Monday 24 February 2020, 7.30 pm
Reuben Sachs, Amy Levy – Synopsis
This 1888 novel is about a couple who love each other, but his political ambitions demand money and she is poor. “Reuben Sachs” would be a fairly standard late-Victorian novel about the cruelty of the marriage market if it were not imbued with feminist polemic. Amy Levy (1861-89) was sharply critical of the empty lives led by women with nothing to do all day except gossip, play cards and go shopping. The setting is the Anglo-Jewish community in Bayswater, portrayed with a sardonic gaze that shocked contemporary readers. Yet the author’s theme was broader, for she was in part reacting against Daniel Deronda: she believed that George Eliot had romanticised her Jewish characters and that no novelist had yet described the modern Jew with ‘his surprising virtues and no less surprising vices.’Oscar Wilde observed: ‘Its directness, its uncompromising truths, its depth of feeling, and above all, its absence of any single superfluous word, make “Reuben Sachs”, in some sort, a classic’.
Julia Neuberger writes in her Preface, ‘This is a novel about women, and Jewish women, about families, and Jewish families, about snobbishness, and Jewish snobbishness’; while in the “Independent on Sunday”, Lisa Allardice said: ‘Sadder but no less sparkling than Miss Pettigrew, “Reuben Sachs” is another forgotten classic by an accomplished female novelist. Amy Levy might be described as a Jewish Jane Austen.’
About the author
Amy Judith Levy (10 November 1861 – 10 September 1889) was a British essayist, poet, and novelist best remembered for her literary gifts; her experience as the first Jewish woman at Cambridge University and as a pioneering woman student at Newham College, Cambridge; her feminist positions; her friendships with others living what came later to be called a “New Woman” life, some of whom were lesbians; and her relationships with both women and men in literary and politically activist circles in London during the 1880s.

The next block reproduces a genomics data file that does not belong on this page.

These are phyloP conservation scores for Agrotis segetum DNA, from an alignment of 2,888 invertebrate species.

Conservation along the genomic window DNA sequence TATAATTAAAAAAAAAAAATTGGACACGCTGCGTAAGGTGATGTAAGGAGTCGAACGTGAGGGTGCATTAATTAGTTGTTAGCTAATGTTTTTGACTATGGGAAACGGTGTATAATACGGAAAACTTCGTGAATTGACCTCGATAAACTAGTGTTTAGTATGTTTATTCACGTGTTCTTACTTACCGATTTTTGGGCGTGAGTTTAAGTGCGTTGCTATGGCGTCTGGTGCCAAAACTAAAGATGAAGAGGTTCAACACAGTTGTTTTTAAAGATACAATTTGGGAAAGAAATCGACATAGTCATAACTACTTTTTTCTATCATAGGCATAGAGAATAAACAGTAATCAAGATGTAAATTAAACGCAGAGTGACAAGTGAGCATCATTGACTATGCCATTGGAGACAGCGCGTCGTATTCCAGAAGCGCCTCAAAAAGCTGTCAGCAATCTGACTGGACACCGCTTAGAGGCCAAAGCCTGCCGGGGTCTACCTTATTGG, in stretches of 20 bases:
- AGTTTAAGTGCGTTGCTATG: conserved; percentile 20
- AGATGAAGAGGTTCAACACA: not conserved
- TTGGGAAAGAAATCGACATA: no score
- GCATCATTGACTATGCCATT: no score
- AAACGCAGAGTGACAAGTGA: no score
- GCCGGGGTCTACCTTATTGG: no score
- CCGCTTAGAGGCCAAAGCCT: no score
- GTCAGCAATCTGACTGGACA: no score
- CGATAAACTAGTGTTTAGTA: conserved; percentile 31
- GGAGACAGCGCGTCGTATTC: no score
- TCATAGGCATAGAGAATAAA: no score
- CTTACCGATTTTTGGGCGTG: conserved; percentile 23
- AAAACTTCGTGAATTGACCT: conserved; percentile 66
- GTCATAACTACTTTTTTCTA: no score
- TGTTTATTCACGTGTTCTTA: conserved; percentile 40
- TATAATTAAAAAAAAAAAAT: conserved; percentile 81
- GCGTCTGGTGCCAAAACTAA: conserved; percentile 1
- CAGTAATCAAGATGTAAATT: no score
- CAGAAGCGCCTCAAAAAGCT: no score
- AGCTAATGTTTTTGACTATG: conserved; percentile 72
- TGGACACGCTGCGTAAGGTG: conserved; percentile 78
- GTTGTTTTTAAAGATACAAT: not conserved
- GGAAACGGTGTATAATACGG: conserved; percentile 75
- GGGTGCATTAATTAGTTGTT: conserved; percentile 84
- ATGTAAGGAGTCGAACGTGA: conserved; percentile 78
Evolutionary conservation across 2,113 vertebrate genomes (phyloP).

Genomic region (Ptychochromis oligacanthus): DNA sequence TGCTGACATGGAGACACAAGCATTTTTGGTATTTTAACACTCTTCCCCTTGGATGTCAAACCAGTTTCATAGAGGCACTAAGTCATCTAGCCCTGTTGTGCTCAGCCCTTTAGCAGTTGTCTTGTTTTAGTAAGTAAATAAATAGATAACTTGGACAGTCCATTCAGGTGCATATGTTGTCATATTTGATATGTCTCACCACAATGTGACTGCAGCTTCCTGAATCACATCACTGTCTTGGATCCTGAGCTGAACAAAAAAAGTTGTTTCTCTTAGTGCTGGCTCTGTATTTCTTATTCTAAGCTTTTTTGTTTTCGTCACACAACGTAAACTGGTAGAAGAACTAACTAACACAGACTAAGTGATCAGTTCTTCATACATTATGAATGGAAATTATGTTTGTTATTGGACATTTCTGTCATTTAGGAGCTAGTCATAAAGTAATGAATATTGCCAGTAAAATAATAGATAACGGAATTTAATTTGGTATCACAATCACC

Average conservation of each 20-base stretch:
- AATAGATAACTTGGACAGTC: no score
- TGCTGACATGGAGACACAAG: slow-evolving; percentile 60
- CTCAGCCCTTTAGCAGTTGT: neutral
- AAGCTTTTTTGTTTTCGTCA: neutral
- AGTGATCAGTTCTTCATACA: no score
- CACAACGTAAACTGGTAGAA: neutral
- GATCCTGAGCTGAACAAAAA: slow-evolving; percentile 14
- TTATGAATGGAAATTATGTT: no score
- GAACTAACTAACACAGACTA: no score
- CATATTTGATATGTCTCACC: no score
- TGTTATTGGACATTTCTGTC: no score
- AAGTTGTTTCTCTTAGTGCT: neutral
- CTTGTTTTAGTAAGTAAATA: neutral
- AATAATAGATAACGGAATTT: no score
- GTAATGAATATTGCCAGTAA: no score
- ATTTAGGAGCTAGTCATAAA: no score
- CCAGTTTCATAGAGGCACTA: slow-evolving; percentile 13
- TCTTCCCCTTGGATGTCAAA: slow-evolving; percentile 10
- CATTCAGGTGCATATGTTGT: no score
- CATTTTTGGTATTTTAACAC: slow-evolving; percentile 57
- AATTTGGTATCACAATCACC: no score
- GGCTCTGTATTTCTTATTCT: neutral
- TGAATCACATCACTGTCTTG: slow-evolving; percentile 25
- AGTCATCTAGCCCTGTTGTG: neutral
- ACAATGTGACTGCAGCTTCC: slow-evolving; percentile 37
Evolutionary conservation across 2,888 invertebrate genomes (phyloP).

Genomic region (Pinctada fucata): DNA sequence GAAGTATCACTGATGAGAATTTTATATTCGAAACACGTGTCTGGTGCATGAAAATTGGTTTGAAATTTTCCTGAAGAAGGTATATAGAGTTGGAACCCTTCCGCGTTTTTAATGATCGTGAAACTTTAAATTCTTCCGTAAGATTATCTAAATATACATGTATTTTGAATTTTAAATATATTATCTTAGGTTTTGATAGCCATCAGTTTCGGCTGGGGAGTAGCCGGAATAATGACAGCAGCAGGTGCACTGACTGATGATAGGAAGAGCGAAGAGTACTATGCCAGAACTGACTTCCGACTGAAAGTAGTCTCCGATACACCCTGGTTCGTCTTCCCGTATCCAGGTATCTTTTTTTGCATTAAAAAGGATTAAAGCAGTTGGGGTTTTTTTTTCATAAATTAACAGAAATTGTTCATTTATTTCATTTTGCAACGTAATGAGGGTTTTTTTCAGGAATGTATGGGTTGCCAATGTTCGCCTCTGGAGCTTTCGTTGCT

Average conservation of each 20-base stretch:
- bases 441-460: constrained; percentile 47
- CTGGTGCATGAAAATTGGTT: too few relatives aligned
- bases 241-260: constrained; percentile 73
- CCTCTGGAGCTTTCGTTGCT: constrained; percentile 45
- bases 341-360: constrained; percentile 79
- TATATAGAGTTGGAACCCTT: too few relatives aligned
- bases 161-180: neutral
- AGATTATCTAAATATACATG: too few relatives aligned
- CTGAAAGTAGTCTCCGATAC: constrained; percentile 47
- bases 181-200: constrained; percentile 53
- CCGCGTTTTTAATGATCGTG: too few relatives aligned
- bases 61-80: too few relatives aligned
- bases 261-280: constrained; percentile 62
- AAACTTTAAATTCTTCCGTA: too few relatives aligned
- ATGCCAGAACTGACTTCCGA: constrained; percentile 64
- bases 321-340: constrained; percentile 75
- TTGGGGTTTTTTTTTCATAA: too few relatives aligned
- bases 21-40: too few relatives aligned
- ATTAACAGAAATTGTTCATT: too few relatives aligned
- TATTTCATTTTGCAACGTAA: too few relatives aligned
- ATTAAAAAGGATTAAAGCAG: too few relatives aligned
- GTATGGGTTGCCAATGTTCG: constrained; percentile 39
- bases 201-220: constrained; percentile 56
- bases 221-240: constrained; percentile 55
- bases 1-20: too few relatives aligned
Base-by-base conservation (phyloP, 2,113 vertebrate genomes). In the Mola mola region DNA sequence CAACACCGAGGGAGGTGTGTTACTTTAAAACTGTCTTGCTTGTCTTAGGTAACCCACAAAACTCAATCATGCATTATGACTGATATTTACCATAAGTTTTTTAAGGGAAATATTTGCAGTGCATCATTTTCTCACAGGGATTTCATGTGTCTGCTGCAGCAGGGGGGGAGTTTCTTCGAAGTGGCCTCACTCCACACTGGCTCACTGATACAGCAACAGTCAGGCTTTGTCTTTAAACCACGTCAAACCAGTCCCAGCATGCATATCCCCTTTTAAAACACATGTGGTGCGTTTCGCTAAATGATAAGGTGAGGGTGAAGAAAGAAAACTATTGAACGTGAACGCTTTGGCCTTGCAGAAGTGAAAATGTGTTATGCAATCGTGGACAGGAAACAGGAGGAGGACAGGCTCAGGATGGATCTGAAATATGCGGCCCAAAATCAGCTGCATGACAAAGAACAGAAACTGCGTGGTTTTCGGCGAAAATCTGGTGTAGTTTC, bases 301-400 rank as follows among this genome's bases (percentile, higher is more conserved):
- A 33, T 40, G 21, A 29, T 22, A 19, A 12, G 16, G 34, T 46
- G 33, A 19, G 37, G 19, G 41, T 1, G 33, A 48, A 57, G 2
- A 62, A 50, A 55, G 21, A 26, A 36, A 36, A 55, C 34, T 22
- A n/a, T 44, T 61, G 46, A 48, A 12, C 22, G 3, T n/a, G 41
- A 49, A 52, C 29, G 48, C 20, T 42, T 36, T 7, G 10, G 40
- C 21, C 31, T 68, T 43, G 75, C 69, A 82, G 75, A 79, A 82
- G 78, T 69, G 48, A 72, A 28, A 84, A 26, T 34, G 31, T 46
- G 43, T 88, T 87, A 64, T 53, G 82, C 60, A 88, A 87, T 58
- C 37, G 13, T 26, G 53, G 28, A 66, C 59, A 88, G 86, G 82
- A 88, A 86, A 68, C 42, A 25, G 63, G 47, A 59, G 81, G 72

Levy was born in Clapham, an affluent district of London, on 10 November 1861, to Lewis and Isobel Levy. She was the second of seven children born into a Jewish family with a “casual attitude toward religious observance” who sometimes attended a Reform synagogue in Upper Berkeley Street. As an adult, Levy continued to identify herself as Jewish and wrote for The Jewish Chronicle.
Levy showed an interest in literature from an early age. At 13, she wrote a criticism of Elizabeth Barrett Browning’s feminist work Aurora Leigh; at 14, Levy’s first poem, “Ida Grey: A Story of Woman’s Sacrifice”, was published in the journal Pelican. Her family was supportive of women’s education and encouraged Amy’s literary interests; in 1876, she was sent to Brighton and Hove High School and later studied at Newham College, Cambridge. Levy was the first Jewish student at Newnham when she arrived in 1879 but left before her final year without taking her exams.
Her circle of friends included Clementina Black, Ellen Wordsworth Darwin, Dollie Radford, Eleanor Marx (daughter of Karl Marx) and Olive Schreiner. While travelling in Florence in 1886, Levy met Vernon Lee, a fiction writer and literary theorist six years her senior, and fell in love with her. Both women went on to explore the themes of sapphic love in their works. Lee inspired Levy’s poem “To Vernon Lee”.